...but I found nothing deserving of death” explains Felix to Agrippa. What Governor Felix is searching for is an accusation worthy of “appealing to Caesar.” He would need to or to the Emperor with some degree of criminality for even sending Paul to Rome. As we close chapter 25 Felix states it in his own words: “For it seems to me unreasonable, in sending a prisoner (to Rome), not to indicate the charges against him.”

Rev. Dr. Jstark
December 2018

Acts 23

When it was day, the Jews made a plot and bound themselves by an oath neither to eat nor drink till they had killed Paul.”

This oath comes from Acts 23:12. If these Jews stayed true to their oath, then they all died of thirst or hunger. What sinister plot is going to sway the hand of God? NONE!

none

Knowing that this period of Paul’s imprisonment in Jerusalem while under Roman protection began with his arrest and rescue by Roman Tribune Claudius Lysias, as recorded in the last chapter of Acts. This imprisonment [lasts until the conclusion of The Book of Acts]. [Coffman’s Bible Commentary]

Paul’s first defense was on the steps of the Roman Garrison’s barracks. See Acts 22 article. Keep well in mind that these are very likely to be some if not all of the same Sanhedrin bunch that condemned Jesus to the cross. Paul is not talking to a second or third generation of people. These are for the most part, the same Jewish leaders. How frustrated they must be at this point when the one they killed (Jesus) for his message did not stop the message. Paul, Peter, James, Phillip, and a large number (recall in our previous article…”thousands”) of people becoming believers and followers of this Messiah.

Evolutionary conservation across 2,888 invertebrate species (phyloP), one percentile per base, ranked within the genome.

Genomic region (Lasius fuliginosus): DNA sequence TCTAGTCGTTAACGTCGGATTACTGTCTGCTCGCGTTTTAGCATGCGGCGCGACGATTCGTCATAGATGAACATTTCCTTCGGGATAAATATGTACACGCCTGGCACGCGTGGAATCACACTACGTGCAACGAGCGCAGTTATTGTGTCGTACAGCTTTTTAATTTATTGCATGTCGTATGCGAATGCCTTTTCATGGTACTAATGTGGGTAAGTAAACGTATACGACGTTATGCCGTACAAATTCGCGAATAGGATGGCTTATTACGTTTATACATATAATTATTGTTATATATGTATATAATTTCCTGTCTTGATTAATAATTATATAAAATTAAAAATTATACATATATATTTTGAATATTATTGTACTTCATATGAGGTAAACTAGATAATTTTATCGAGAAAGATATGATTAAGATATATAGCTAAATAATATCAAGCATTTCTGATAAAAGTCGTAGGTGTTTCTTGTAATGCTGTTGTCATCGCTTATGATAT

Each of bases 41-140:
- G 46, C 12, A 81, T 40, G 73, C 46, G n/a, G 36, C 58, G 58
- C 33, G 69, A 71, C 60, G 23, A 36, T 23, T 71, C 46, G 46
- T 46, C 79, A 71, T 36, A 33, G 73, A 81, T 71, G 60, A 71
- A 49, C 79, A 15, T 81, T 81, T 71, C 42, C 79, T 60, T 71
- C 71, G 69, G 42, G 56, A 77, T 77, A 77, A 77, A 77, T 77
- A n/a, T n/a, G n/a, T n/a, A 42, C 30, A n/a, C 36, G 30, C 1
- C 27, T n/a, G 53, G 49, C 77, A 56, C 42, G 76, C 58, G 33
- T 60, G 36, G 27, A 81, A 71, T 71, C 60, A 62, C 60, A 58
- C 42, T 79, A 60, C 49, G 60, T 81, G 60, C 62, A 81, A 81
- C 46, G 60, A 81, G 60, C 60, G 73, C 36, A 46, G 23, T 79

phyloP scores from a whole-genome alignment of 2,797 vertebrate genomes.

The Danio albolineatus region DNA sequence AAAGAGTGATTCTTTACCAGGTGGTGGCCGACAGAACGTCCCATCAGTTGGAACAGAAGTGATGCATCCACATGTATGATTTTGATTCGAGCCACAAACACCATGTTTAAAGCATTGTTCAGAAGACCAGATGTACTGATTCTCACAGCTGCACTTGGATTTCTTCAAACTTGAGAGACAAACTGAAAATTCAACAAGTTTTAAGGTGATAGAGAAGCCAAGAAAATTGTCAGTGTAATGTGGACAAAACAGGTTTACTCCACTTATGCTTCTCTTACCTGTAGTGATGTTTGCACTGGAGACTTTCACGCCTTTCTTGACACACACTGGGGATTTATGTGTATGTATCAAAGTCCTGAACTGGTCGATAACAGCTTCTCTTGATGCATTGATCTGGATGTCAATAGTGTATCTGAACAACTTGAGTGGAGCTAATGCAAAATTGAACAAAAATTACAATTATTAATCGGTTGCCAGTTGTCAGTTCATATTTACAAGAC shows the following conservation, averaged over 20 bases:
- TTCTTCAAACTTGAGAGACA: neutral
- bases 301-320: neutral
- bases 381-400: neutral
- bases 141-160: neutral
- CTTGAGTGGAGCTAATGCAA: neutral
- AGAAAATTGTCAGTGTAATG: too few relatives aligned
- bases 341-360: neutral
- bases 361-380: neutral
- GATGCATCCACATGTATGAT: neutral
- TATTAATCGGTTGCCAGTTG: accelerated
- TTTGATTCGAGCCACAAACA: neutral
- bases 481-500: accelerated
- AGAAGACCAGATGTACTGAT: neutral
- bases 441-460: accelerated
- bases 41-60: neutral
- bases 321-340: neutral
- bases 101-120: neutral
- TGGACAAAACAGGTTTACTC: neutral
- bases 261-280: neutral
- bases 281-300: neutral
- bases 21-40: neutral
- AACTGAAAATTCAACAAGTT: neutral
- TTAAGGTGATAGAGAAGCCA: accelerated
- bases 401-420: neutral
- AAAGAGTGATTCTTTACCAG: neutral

Acts emphasizes that simply being well-minded, good in consciousness, or sincere does not pave the path to Heaven. There is but one way to see the God the Father; it is by Jesus his only begotten son [John 6:44; John 14:6]. To be blunt…sell out to Jesus. Need more evidence? Look at John 16:2.

SELL OUT.jpg

SELL OUT 

[ESV] “People will tell you to *leave their synagogues and never come back. In fact, the time will come when they will think that by killing you they have done God a good service.”

*JIV NOTE: A pastor by the name of Schwartz and probably others is a modern day example of this prophecy. He accepted the pulpit call to a mid-west church in America only to be asked in very shot order to “leave” their church (synagogue). He preached the gospel and they said that there will be none of that around there.